Antimicrobial coatings and antimicrobial polymers have become popular in recent years to help reduce the spread of microorganisms at a lower financial and environmental cost than more traditional cleaning methods.
Mechanical methods of antimicrobial activity often include the use of nanospikes which disrupt bacterial membranes causing cell lysis and therefore cell death. They can also trap viruses, preventing them from spreading to other surfaces, so they can be more easily cleaned- ultimately reducing the spread of disease.
Using SEM the topography of a surface can be analysed to assess the viability of microorganisms attaching to the surface and also of bacteria forming biofilms. OCA (Optical Contact Angle) can be used to determine surface wettability, which also links directly to bacterial attachment on a surface. XPS can determine the chemistry of the outer atomic layers, critical in antimicrobial action. The uniformity of a coating can be analysed to predict how effective the overall coating will be.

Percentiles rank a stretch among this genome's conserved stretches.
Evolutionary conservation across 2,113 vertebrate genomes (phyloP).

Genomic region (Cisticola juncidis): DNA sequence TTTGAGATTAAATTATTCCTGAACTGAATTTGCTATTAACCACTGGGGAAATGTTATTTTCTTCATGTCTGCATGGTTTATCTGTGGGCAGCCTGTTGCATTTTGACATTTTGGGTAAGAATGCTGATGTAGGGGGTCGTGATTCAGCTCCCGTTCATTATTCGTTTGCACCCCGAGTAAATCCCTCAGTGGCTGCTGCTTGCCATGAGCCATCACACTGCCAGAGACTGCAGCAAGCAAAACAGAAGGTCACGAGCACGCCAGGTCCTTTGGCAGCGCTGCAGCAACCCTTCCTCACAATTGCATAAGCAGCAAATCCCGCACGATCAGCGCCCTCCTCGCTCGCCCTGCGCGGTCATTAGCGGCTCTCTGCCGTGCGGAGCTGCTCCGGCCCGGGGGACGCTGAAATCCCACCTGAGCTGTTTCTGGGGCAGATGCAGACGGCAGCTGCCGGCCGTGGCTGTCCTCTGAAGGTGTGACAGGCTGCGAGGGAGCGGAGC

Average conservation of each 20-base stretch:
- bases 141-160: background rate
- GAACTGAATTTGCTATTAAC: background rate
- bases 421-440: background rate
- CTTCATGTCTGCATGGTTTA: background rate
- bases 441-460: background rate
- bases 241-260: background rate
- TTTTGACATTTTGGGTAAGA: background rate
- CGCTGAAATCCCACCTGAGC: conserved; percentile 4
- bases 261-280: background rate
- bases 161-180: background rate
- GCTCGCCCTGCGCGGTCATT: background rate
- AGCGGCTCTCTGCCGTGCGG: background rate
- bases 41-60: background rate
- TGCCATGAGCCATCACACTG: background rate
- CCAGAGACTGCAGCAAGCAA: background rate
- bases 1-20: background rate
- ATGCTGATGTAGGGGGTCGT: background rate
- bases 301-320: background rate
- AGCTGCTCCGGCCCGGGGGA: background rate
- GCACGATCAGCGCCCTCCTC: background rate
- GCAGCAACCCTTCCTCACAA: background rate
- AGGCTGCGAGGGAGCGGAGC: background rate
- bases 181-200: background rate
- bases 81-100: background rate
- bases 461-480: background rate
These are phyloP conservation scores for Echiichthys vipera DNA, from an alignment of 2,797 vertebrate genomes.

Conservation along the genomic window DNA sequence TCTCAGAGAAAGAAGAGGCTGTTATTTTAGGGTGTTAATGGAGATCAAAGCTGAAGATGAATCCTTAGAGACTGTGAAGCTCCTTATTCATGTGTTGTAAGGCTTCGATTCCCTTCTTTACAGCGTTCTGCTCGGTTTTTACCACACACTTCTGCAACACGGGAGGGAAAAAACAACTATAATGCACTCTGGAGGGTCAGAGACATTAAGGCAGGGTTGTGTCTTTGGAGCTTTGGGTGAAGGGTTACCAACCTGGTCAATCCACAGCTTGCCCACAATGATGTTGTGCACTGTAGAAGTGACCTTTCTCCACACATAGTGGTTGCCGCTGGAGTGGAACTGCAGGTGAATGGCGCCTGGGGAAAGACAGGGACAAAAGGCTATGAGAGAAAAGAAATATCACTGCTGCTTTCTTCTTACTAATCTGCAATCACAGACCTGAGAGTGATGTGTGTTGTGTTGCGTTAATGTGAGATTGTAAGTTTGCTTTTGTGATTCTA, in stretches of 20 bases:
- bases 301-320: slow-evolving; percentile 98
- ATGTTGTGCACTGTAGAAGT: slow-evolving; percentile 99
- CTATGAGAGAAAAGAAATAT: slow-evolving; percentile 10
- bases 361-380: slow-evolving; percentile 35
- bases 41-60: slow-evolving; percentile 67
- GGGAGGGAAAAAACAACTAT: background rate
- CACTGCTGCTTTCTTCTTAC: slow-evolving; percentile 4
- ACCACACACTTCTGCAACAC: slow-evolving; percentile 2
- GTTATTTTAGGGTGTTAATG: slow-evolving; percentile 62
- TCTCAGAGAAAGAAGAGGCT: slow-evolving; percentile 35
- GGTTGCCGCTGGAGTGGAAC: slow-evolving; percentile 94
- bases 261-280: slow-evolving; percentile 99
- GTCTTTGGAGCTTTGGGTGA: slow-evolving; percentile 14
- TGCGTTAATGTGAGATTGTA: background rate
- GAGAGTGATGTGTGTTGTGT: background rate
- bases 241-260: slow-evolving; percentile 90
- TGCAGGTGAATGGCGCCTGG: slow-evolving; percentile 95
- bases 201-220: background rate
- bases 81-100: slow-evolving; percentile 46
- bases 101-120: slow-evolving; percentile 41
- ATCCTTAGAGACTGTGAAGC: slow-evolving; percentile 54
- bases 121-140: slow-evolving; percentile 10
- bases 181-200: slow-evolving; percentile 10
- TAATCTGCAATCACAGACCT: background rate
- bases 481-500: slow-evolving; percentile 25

Commonly used cationic antimicrobial polymers, such as chitosan, quaternary ammonium compounds or organosilanes, adsorb onto the surface membrane of microbes, disrupting the cell structure and causing cell death. Organic coatings and polymers may be analysed by XPS and FTIR to correlate a certain functional group with efficacy, or to analyse degradation of the polymer/ coating. FTIR mapping can also be used to observe inhomogeneity across a surface, where the proportion of active cell membrane disruptive functional groups should be proportional to the surface coverage chemically.
Analysis of the coating or polymer allows the material to be fabricated to the right specifications for optimal functional performance.